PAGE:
He spotted Ms. Opal, who had gotten out of the car, but thankfully, the kids were nowhere in sight. He could only hope that she had told them to get down on the floorboards, but she wasn’t going to sit by and wait to see what happened. No, she was going to confront the man head on.

“Can I help you?” she said as Tyler crept into position a couple of cars away.

“Where are the kids?” he said, making it clear what he had come for. “Give them to us, and no one will get hurt.”

“Over my dead body,” she said, tempting the man. Tyler had a feeling that was exactly what they were thinking.

The man struck her, and Tyler rushed in, positioning himself behind a car just several feet away. He wasn’t going to let anything happen to her, especially when the man raised his gun and began to threaten her life.

Tyler moved in, saw his target was clear, and fired, taking the man down as Ms. Opal ducked for cover, practically jumping back inside the van when the gun went off.

“Stay down,” he screamed to her, knowing that the man wasn’t alone. Two more came from the car and quickly approached with guns drawn. Tyler couldn’t tell if he had killed the other man or not, but he had other problems.

As he crouched down, he heard footsteps and glanced over to see Rowan was on her way to the van. Leave it to her to be the type of woman who ran in the direction of gunfire. Tyler knew she was going for the kids, but she wasn’t the only one.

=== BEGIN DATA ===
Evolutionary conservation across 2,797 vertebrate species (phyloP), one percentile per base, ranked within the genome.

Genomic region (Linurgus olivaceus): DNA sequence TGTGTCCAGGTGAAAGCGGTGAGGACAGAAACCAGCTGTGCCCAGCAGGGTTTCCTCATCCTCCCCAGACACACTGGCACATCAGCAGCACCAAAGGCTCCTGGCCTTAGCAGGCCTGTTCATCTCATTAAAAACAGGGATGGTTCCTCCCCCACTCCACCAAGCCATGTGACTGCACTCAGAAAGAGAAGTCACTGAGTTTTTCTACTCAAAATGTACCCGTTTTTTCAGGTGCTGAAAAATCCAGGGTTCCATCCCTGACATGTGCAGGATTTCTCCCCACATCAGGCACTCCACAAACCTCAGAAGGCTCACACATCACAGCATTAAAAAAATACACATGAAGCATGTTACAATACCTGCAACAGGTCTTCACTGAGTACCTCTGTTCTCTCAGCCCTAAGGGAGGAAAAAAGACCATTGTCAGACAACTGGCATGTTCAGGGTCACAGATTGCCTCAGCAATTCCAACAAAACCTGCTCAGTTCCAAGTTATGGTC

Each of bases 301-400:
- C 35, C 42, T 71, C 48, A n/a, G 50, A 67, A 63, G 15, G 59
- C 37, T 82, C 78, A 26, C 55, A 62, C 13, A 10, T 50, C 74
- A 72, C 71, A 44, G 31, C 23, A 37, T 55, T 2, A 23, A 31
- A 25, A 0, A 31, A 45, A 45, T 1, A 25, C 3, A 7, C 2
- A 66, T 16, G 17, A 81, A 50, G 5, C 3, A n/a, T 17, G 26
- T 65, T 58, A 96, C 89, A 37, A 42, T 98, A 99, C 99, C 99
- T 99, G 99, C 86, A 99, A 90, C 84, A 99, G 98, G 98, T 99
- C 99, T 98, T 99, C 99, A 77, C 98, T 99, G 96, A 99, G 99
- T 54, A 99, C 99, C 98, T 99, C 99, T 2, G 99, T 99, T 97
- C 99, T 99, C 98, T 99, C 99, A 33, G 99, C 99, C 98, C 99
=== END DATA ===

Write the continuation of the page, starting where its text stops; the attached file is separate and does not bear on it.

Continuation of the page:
One of the men had already opened the van’s sliding back door on the opposite side of the vehicle from him and Ms. Opal, but Ms. Opal was one step ahead. She had the girl and was hurrying away to meet Rowan.

The man who had the little boy was getting more than he bargained for. Xavier was kicking and screaming. He clawed at the man, who screamed and yelled at him to settle down. But finally, the man screamed out in pain. “Motherfucker!”

Tyler glanced over to see the boy with his teeth latched onto the man’s hand. And before the guy knew what was happening, he had dropped Xavier, who quickly ran away. The man went after him.

Tyler wanted to react but knew there was still one more. He moved around quietly, trying to position himself, but it was too late. The third one doubled back and Tyler turned around just in time to see him strike Rowan. The man took the girl from her limp hands as she went down just feet from the unmarked car.

“No!” Tyler said through gritted teeth as she hit the pavement. The man ran with the girl screaming in his arms toward his car. He called out to the other man who had gone after the boy and told him it was time to go.

Tyler hurried after him, hoping to stop him from taking Ava, and was ready to take him down. But it was no use. Tyler couldn’t get a clear shot as the man was using little Ava as a shield. It was far too risky to make the shot. Tyler had no choice but to watch as the man got behind the wheel, still clutching the girl.

Ava was crying and screaming out for her brother. Her little hands grasped at nothing but air, as if she could reach him.

“Find the boy,” someone shouted from behind. Tyler turned to look, but he realized he wasn’t alone. The other man was there with the gun, and it was pointed directly at him.

“Are you Officer Harper?” he asked.

Tyler knew that wasn’t a good sign. These men knew him by name. “Who wants to know?”

The man lifted one shoulder casually. “I’ll take that as a yes.” He pulled the trigger.

Tyler tried to duck behind the van, but it was too late. The bullet struck him in the shoulder, and the force was enough to knock the wind out of him. He fell to the pavement in searing pain, with only one hope—that Rowan and the others would be safe.